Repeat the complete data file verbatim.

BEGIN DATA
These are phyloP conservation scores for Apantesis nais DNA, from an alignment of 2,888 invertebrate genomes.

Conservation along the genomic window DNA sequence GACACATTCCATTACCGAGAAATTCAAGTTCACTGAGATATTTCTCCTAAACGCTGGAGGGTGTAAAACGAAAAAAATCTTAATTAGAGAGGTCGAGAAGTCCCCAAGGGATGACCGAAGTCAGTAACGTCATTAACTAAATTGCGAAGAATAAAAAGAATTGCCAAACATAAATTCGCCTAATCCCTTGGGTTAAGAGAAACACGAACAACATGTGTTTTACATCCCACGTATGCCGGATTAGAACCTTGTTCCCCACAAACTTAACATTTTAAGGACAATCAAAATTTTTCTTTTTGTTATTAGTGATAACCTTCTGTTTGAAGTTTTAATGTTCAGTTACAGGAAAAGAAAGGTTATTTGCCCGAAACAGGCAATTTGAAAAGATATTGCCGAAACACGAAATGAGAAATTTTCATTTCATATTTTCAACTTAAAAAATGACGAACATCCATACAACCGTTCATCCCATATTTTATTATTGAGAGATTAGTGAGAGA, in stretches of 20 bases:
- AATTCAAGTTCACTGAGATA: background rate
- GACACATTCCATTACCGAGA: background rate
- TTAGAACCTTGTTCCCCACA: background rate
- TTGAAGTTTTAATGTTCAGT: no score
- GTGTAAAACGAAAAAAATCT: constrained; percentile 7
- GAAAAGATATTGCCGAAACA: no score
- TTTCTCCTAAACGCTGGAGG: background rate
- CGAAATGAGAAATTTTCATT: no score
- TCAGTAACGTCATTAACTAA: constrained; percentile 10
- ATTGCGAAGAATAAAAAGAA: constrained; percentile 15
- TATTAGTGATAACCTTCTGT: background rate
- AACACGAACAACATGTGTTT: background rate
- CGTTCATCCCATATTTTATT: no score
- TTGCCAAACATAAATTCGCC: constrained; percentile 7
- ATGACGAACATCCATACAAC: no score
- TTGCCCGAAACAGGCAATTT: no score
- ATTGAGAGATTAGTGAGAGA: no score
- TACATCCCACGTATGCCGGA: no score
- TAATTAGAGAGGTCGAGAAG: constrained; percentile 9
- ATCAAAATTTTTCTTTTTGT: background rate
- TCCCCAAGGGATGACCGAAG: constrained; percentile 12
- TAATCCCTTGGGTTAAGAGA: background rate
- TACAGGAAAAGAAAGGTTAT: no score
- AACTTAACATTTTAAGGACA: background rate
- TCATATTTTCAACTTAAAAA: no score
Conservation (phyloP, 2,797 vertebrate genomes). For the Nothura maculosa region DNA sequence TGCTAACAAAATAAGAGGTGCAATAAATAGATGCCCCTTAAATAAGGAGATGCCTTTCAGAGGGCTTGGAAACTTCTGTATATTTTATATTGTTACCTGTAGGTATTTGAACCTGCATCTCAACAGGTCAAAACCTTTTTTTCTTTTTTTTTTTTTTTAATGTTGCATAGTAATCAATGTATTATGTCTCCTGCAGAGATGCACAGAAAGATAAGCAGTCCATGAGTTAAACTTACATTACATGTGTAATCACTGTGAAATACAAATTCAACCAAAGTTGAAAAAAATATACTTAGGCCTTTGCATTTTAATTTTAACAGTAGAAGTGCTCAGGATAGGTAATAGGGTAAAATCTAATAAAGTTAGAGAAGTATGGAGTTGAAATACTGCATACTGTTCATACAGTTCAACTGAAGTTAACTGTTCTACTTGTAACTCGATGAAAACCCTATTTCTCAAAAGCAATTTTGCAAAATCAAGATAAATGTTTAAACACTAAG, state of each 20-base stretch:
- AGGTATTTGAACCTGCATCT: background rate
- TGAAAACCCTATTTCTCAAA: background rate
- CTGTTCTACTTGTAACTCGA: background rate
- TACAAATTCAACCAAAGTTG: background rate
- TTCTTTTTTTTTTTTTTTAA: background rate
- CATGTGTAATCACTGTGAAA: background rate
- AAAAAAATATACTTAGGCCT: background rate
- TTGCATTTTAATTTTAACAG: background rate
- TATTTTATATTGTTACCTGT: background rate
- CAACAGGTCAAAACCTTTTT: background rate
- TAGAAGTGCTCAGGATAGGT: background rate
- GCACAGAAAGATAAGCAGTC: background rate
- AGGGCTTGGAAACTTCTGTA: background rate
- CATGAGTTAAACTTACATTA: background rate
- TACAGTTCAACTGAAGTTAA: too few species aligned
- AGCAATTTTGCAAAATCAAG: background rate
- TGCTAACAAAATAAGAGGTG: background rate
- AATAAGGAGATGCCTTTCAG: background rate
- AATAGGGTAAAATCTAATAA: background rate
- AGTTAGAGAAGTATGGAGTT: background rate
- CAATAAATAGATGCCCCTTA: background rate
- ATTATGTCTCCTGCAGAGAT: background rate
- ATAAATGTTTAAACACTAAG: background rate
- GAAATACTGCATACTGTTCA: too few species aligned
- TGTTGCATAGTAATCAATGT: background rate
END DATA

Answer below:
These are phyloP conservation scores for Apantesis nais DNA, from an alignment of 2,888 invertebrate genomes.

Conservation along the genomic window DNA sequence GACACATTCCATTACCGAGAAATTCAAGTTCACTGAGATATTTCTCCTAAACGCTGGAGGGTGTAAAACGAAAAAAATCTTAATTAGAGAGGTCGAGAAGTCCCCAAGGGATGACCGAAGTCAGTAACGTCATTAACTAAATTGCGAAGAATAAAAAGAATTGCCAAACATAAATTCGCCTAATCCCTTGGGTTAAGAGAAACACGAACAACATGTGTTTTACATCCCACGTATGCCGGATTAGAACCTTGTTCCCCACAAACTTAACATTTTAAGGACAATCAAAATTTTTCTTTTTGTTATTAGTGATAACCTTCTGTTTGAAGTTTTAATGTTCAGTTACAGGAAAAGAAAGGTTATTTGCCCGAAACAGGCAATTTGAAAAGATATTGCCGAAACACGAAATGAGAAATTTTCATTTCATATTTTCAACTTAAAAAATGACGAACATCCATACAACCGTTCATCCCATATTTTATTATTGAGAGATTAGTGAGAGA, in stretches of 20 bases:
- AATTCAAGTTCACTGAGATA: background rate
- GACACATTCCATTACCGAGA: background rate
- TTAGAACCTTGTTCCCCACA: background rate
- TTGAAGTTTTAATGTTCAGT: no score
- GTGTAAAACGAAAAAAATCT: constrained; percentile 7
- GAAAAGATATTGCCGAAACA: no score
- TTTCTCCTAAACGCTGGAGG: background rate
- CGAAATGAGAAATTTTCATT: no score
- TCAGTAACGTCATTAACTAA: constrained; percentile 10
- ATTGCGAAGAATAAAAAGAA: constrained; percentile 15
- TATTAGTGATAACCTTCTGT: background rate
- AACACGAACAACATGTGTTT: background rate
- CGTTCATCCCATATTTTATT: no score
- TTGCCAAACATAAATTCGCC: constrained; percentile 7
- ATGACGAACATCCATACAAC: no score
- TTGCCCGAAACAGGCAATTT: no score
- ATTGAGAGATTAGTGAGAGA: no score
- TACATCCCACGTATGCCGGA: no score
- TAATTAGAGAGGTCGAGAAG: constrained; percentile 9
- ATCAAAATTTTTCTTTTTGT: background rate
- TCCCCAAGGGATGACCGAAG: constrained; percentile 12
- TAATCCCTTGGGTTAAGAGA: background rate
- TACAGGAAAAGAAAGGTTAT: no score
- AACTTAACATTTTAAGGACA: background rate
- TCATATTTTCAACTTAAAAA: no score
Conservation (phyloP, 2,797 vertebrate genomes). For the Nothura maculosa region DNA sequence TGCTAACAAAATAAGAGGTGCAATAAATAGATGCCCCTTAAATAAGGAGATGCCTTTCAGAGGGCTTGGAAACTTCTGTATATTTTATATTGTTACCTGTAGGTATTTGAACCTGCATCTCAACAGGTCAAAACCTTTTTTTCTTTTTTTTTTTTTTTAATGTTGCATAGTAATCAATGTATTATGTCTCCTGCAGAGATGCACAGAAAGATAAGCAGTCCATGAGTTAAACTTACATTACATGTGTAATCACTGTGAAATACAAATTCAACCAAAGTTGAAAAAAATATACTTAGGCCTTTGCATTTTAATTTTAACAGTAGAAGTGCTCAGGATAGGTAATAGGGTAAAATCTAATAAAGTTAGAGAAGTATGGAGTTGAAATACTGCATACTGTTCATACAGTTCAACTGAAGTTAACTGTTCTACTTGTAACTCGATGAAAACCCTATTTCTCAAAAGCAATTTTGCAAAATCAAGATAAATGTTTAAACACTAAG, state of each 20-base stretch:
- AGGTATTTGAACCTGCATCT: background rate
- TGAAAACCCTATTTCTCAAA: background rate
- CTGTTCTACTTGTAACTCGA: background rate
- TACAAATTCAACCAAAGTTG: background rate
- TTCTTTTTTTTTTTTTTTAA: background rate
- CATGTGTAATCACTGTGAAA: background rate
- AAAAAAATATACTTAGGCCT: background rate
- TTGCATTTTAATTTTAACAG: background rate
- TATTTTATATTGTTACCTGT: background rate
- CAACAGGTCAAAACCTTTTT: background rate
- TAGAAGTGCTCAGGATAGGT: background rate
- GCACAGAAAGATAAGCAGTC: background rate
- AGGGCTTGGAAACTTCTGTA: background rate
- CATGAGTTAAACTTACATTA: background rate
- TACAGTTCAACTGAAGTTAA: too few species aligned
- AGCAATTTTGCAAAATCAAG: background rate
- TGCTAACAAAATAAGAGGTG: background rate
- AATAAGGAGATGCCTTTCAG: background rate
- AATAGGGTAAAATCTAATAA: background rate
- AGTTAGAGAAGTATGGAGTT: background rate
- CAATAAATAGATGCCCCTTA: background rate
- ATTATGTCTCCTGCAGAGAT: background rate
- ATAAATGTTTAAACACTAAG: background rate
- GAAATACTGCATACTGTTCA: too few species aligned
- TGTTGCATAGTAATCAATGT: background rate